Harrisburg, PA – Commonwealth Foundation president and CEO Matthew Brouillette released the following statement in response to the announced Pennsylvania state budget deal:
“It’s difficult to negotiate a sane budget with a fiscal madman seated at the other side of the bargaining table. Gov. Rendell was fiscally irresponsible to seek a $1.2 billion spending increase of taxpayer money during the Great Recession, and we commend those Democrats and Republicans who forced him to stop his economic insanity. However, this 2010 spending plan of $28 billion merely puts off the day of financial reckoning caused by years of overspending. It does not put Pennsylvania’s fiscal house in order. In fact, higher spending this year will only exacerbate our financial problems next year.
Had spending growth been held to inflation during Rendell’s tenure, Pennsylvania would be experiencing a surplus of billions of dollars. Instead, next year, the new governor and General Assembly will be forced to deal with a $5 billion structural deficit. Then the pension bomb hits property owners and state taxpayers in 2011, with another $5 billion increase in annual payments. All of Harrisburg’s gimmicks and shell games have been played. The cupboards are bare, and the taxpayers will be forced to fill them with higher taxes.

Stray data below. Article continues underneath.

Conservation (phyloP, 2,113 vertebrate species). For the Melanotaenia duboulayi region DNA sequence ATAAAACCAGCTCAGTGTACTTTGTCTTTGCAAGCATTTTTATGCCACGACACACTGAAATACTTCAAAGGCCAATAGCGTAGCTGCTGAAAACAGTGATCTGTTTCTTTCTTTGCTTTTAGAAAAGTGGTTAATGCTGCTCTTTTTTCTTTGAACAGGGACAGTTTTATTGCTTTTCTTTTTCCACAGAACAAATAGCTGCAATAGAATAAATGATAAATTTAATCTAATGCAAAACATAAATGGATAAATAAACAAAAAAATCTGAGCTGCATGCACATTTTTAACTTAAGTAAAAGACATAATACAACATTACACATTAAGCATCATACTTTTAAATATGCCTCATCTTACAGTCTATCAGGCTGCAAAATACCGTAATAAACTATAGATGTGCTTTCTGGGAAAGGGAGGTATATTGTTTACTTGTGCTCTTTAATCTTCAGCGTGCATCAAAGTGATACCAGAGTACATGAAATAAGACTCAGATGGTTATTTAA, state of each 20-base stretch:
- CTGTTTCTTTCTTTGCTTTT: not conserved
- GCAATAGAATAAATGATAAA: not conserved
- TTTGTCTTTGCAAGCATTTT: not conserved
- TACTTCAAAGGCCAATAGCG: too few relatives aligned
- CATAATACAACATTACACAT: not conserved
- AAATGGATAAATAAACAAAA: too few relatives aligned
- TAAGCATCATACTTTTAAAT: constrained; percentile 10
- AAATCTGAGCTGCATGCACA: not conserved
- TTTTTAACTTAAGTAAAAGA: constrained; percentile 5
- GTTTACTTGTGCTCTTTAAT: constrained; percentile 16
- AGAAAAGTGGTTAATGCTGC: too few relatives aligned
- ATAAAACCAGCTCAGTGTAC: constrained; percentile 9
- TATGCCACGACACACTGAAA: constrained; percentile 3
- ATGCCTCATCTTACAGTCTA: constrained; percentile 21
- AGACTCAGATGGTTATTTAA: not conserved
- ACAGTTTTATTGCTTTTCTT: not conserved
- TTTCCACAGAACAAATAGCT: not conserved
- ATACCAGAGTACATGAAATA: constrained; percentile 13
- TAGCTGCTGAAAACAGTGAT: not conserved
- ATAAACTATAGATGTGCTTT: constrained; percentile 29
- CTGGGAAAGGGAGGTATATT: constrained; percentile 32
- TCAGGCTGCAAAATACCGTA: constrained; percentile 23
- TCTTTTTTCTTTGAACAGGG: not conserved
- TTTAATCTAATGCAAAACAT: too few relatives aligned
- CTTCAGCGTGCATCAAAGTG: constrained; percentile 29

Legislative leaders and the Governor declared they’ve already “cut to the bone,” yet ignore savings in welfare fraud and waste, as well as $4 billion in unnecessary spending identified by the Commonwealth Foundation’s A Taxpayer’s Budget 2010. Instead of putting Pennsylvania on a path to prosperity, the overspending in this budget will continue to hinder Pennsylvania’s economic recovery in the years to come. It is a tragedy that while Pennsylvanians are losing their pay, health care benefits, and even their jobs, state government keeps growing.
This budget also relies on $850 million in additional funds from the federal government which has yet to pass Congress. According to Senate Majority Leader Dominic Pileggi, ‘No one, including the governor, thinks we’ll receive $850 million.’ Even if it is constitutionally legal to balance a budget with non-existent revenues, is it wise to do so?
Can Gov. Rendell and legislative leaders-who have sworn oaths to uphold both the spirit and intent of the Constitution-agree in good faith to a budget they know fails to meet the balanced-budget requirement of the Constitution? Gov. Rendell says he’ll reduce spending if Congress fails to act. Yet, he has never-not once-reduced spending adequately to match revenue shortfalls. Citizens should not be fooled again by such budget shenanigans and they should demand not only a Constitutionally permissible but a fiscally responsible spending plan for 2010.”
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The Commonwealth Foundation (www.CommonwealthFoundation.org) is an independent, non-profit public policy research and educational institute based in Harrisburg, PA.